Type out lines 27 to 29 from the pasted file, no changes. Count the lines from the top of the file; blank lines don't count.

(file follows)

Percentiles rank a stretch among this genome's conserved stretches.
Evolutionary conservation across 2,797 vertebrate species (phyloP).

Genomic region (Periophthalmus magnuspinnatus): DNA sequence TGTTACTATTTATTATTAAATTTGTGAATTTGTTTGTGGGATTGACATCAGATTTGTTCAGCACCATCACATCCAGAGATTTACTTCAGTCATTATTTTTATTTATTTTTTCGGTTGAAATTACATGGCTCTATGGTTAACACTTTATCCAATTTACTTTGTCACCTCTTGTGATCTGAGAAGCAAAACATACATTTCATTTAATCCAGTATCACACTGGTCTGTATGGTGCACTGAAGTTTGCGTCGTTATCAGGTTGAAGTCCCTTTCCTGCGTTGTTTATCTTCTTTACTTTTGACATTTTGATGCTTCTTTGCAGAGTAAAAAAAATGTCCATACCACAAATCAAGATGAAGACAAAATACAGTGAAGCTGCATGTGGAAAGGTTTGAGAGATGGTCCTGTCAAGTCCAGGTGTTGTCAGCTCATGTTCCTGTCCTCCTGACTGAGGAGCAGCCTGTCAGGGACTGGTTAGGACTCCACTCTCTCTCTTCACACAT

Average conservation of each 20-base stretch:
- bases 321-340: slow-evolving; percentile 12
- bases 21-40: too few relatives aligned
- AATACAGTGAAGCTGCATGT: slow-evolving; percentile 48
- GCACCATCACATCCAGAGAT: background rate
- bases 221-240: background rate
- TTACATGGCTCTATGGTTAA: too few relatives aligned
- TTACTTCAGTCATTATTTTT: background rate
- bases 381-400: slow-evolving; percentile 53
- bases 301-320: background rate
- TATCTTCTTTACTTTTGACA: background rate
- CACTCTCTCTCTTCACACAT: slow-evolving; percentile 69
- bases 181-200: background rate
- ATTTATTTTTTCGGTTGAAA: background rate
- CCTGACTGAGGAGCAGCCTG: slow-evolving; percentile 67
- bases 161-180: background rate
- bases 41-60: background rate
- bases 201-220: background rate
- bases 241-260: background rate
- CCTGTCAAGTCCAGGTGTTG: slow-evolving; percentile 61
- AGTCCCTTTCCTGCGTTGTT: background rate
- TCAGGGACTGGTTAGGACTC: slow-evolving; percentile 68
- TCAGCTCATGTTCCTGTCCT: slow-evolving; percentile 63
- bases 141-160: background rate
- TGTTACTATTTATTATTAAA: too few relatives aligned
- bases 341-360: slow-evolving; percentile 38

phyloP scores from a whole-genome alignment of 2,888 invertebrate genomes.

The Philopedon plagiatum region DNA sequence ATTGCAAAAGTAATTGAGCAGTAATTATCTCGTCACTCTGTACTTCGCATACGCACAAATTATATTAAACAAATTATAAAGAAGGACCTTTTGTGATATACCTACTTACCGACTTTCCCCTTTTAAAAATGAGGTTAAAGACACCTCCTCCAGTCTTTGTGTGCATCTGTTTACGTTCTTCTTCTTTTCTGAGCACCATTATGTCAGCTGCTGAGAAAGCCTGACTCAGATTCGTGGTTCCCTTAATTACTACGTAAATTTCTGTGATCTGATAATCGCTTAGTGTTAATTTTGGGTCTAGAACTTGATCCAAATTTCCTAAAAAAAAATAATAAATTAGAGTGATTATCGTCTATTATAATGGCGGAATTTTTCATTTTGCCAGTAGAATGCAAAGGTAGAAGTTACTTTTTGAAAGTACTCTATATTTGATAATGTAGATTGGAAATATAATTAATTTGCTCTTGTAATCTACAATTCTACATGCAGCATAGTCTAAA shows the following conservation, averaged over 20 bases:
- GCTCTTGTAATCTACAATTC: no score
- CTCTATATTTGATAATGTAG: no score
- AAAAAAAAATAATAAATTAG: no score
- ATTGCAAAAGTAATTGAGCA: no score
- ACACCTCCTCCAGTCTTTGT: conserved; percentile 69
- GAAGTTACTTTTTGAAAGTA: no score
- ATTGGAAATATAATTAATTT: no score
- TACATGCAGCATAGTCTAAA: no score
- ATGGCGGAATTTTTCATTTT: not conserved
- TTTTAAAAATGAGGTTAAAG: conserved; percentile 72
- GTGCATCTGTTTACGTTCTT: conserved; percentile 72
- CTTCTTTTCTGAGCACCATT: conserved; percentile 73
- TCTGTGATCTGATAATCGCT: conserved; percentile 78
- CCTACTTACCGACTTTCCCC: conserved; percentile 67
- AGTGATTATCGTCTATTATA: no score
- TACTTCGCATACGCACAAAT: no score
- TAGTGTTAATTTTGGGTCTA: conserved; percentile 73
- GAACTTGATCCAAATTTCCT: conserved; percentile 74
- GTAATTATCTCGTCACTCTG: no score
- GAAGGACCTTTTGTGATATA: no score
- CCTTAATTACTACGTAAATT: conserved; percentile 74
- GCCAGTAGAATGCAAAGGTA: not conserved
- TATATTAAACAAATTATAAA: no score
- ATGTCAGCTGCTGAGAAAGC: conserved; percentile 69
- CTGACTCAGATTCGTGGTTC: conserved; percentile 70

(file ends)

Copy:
- bases 141-160: background rate
- TGTTACTATTTATTATTAAA: too few relatives aligned
- bases 341-360: slow-evolving; percentile 38